BY KAILEY TEDESCO
The World is My Rival contains the kind of poetry that has the ability to transport anyone to a specific place, time, and emotion. I lost myself, sifting through these poems of jilted love, ache, and the speaker’s outcry to be everywhere at once in order to avoid the pangs of envy that come with the relatable realization that there are so many others our lover’s could prefer. Seley handles the concept of jealousy with unflinching panache, withholding no emotion. In the poem “The Unarmed War” the speaker imagines interrogating the “other person,” craving that voyeuristic glimpse into what love looks like after it’s no longer yours:
Is your hair blown?
Does it dam up the drain in the tub? Does he
gingerly pluck it out and stick it to the tile?
Does this aggravate you? Do you know the way
it irritates me? Are you pretty? I mean,
does he call you pretty?
These poems also manage to be both youthful and timeless all at once. Seley grounds them in a geography that is familiar to many and known to all through popular culture. New Jersey shore towns, and boardwalks, and grocery stores, and casinos fill the pages of this collection in a way that harkens back to the love ballads of Springsteen, Joel, Karen O, The Bouncing Souls, and so many more. There seems to be an unspoken tradition of musicians waxing poetic about these everyday East Coast locations, and Seley takes that tradition and makes it her own. In “I Was Born a Shrieking Slot Machine” the speaker reflects:
Summers let me do whatever: loose bikini tops and salt water
taffy, kissing under the boardwalk and my pickup line, every time
“The only real thing is how fake this all is”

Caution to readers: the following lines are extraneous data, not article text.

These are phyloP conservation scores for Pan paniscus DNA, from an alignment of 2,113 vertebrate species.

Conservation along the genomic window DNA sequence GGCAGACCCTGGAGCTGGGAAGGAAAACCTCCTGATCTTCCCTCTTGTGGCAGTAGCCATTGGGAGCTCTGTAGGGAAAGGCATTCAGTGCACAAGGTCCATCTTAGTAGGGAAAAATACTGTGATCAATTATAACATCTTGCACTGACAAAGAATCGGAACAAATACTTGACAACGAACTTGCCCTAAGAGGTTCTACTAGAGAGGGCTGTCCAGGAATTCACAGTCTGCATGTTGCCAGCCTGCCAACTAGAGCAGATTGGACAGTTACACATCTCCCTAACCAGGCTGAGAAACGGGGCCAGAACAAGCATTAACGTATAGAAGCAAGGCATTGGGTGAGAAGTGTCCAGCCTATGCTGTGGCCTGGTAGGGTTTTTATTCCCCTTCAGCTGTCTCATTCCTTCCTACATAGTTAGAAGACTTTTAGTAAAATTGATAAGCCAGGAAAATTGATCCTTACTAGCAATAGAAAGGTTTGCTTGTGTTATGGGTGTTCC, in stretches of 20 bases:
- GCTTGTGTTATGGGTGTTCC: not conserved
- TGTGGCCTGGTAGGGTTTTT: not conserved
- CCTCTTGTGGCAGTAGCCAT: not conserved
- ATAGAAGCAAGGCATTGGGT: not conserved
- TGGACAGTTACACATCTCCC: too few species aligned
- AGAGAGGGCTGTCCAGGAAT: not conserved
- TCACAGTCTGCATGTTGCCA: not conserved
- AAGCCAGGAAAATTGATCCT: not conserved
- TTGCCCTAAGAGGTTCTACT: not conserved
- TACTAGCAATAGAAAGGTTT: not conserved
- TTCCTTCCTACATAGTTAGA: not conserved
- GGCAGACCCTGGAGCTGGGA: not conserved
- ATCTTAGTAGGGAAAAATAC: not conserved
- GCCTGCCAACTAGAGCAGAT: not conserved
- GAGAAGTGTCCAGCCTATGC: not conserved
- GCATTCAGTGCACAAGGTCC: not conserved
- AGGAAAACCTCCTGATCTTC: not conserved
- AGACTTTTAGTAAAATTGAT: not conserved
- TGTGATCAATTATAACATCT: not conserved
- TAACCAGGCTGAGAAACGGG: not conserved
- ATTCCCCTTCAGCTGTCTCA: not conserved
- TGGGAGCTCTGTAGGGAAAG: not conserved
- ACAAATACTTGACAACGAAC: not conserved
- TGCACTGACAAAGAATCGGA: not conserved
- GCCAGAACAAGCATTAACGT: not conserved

On a surface level, this can read as angst. So many of us, at some point, equate ourselves with our hometowns, projecting disgust onto what’s around us in order to avoid directing that disgust at ourselves. And yet, this angst becomes something far more profound in these poems. Instead of condemning being a part of this town/s, Seley condemns the fact that the speaker cannot fully be absorbed into the the Earth as a whole, and more specifically, its water. In “My Body is What Ails Me” the speaker laments “I want to be an ocean but inevitably / I’m more mosquito. Blood corpulent.”
To become the ocean would mean never fearing love’s loss, because the speaker would then be everywhere at once. And yet, in these heartbreaking lines we see that she, like all of us, is bound by blood, able to be near enough to water to feel the tragedy of her limitations. In “Spoiled in Six Ways,” Seley writes:
you still smile at me
when I wear shorts still smoke pot and speak
French like you were born in Lyon vacationing there
touching the unshaven hairs on slender legs
and never learning names but love the sounds
of Nathalie, Héléne, Élise
There is an ache for a worldliness here that feels unattainable, and with that worldliness comes a connectedness, and in this case that connectedness leads the speaker to envision hypothetical women across the sea.
Seley’s extremely stylistic lyricism and command of language will make readers feel as though they are in the hands of someone with immense wisdom. The poems are transparent in their confessions of loss and envy, but they are also spoken in a voice that knows these emotions are not felt alone. It is ironic then that the speaker’s insistence that she is pitted against the world is also the very thing that will connect the world to these poems. We’ve all felt trapped by our feelings of fear and inadequacy, and it is in the knowledge of this entrapment that Seley seems to assert that we can free ourselves. In “World-Sized Hole” the world is not a rival, but a companion in the speaker’s feelings:
The sky folds into itself like a clasped hand —
I look up thinking Does the earth even feel
comfortable in its own skin?
Unlike the love ballads of yore, the imperative of envy is not to hate the self or the other, but to understand that the self is the other and the other is the self all long. For this realization alone, Charlotte Seley’s beautifully wise debut collection is a must-read. You can purchase it here.
Kailey Tedesco's books She Used to be on a Milk Carton (April Gloaming Publications) and These Ghosts of Mine, Siamese (Dancing Girl Press) are both forthcoming. She is the editor-in-chief of a Rag Queen Periodical and a performing member of the NYC Poetry Brothel. Her work has been nominated for the Pushcart Prize. You can find her poetry featured or forthcoming in Prelude, Prick of the Spindle, Bellevue Literary Review, Vanilla Sex Magazine, and more. For more information, please visit kaileytedesco.com.